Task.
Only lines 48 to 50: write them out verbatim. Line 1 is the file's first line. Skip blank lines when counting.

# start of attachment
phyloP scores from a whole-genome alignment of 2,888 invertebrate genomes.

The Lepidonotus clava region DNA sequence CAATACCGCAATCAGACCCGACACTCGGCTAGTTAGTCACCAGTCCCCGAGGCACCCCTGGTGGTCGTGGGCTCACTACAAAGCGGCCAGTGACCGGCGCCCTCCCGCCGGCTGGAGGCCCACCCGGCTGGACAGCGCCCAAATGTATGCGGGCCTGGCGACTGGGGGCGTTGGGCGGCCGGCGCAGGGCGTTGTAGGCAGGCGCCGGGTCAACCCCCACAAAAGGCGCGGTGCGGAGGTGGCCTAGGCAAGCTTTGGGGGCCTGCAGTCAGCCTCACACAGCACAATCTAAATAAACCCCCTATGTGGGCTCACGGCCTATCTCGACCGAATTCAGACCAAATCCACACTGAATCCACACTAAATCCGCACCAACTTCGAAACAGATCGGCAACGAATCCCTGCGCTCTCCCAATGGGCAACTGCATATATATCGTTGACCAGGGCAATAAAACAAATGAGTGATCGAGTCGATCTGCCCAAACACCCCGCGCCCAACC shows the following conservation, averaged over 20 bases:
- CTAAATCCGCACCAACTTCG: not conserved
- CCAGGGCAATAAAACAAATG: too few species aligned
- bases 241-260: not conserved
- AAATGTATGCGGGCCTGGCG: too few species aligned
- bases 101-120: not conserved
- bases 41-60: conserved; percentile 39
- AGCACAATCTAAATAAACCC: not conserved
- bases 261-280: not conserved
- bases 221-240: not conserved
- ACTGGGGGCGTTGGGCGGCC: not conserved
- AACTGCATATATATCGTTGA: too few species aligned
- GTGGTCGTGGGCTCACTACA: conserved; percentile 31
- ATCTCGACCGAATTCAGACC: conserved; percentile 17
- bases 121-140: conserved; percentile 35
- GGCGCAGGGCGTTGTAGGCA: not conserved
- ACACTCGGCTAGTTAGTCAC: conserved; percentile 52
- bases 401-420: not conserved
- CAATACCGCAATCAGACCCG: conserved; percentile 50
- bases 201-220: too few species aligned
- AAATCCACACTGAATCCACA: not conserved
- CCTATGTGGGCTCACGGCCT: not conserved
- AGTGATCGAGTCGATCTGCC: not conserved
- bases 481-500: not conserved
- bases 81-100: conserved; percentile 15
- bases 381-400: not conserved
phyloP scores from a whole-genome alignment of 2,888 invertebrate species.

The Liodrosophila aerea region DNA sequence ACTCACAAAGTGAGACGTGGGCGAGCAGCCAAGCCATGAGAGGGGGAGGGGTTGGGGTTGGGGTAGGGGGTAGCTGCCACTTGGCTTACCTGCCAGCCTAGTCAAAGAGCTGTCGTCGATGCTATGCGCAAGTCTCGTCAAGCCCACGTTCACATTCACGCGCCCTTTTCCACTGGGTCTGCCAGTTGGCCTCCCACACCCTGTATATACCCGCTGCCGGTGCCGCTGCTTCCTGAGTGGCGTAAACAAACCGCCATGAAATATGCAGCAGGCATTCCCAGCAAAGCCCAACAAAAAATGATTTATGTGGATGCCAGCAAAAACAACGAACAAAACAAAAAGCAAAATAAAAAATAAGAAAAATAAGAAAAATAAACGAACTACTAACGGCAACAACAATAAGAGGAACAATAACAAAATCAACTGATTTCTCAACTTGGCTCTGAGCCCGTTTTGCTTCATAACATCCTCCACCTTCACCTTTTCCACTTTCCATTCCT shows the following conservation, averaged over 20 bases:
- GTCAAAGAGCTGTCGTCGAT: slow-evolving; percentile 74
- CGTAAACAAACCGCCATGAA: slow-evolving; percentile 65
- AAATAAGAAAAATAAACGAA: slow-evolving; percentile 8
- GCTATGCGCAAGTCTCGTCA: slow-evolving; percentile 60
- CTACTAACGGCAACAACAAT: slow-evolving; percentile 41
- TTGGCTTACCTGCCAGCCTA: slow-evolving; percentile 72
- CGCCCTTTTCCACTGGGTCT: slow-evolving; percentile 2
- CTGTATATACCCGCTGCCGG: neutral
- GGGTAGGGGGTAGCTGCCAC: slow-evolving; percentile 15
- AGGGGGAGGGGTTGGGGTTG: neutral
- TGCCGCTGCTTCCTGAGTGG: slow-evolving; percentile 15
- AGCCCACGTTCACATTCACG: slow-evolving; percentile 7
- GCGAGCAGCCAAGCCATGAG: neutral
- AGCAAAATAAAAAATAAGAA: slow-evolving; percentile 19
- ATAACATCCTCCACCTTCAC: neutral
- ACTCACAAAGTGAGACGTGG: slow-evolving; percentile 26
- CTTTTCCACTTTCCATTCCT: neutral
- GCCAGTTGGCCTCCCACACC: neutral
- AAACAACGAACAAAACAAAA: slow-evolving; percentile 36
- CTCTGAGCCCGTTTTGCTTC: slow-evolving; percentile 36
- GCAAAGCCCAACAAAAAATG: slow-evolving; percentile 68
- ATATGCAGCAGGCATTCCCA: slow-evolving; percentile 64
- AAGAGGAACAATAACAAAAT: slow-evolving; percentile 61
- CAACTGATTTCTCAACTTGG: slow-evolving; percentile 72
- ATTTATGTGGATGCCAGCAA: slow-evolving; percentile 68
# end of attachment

- AAACAACGAACAAAACAAAA: slow-evolving; percentile 36
- CTCTGAGCCCGTTTTGCTTC: slow-evolving; percentile 36
- GCAAAGCCCAACAAAAAATG: slow-evolving; percentile 68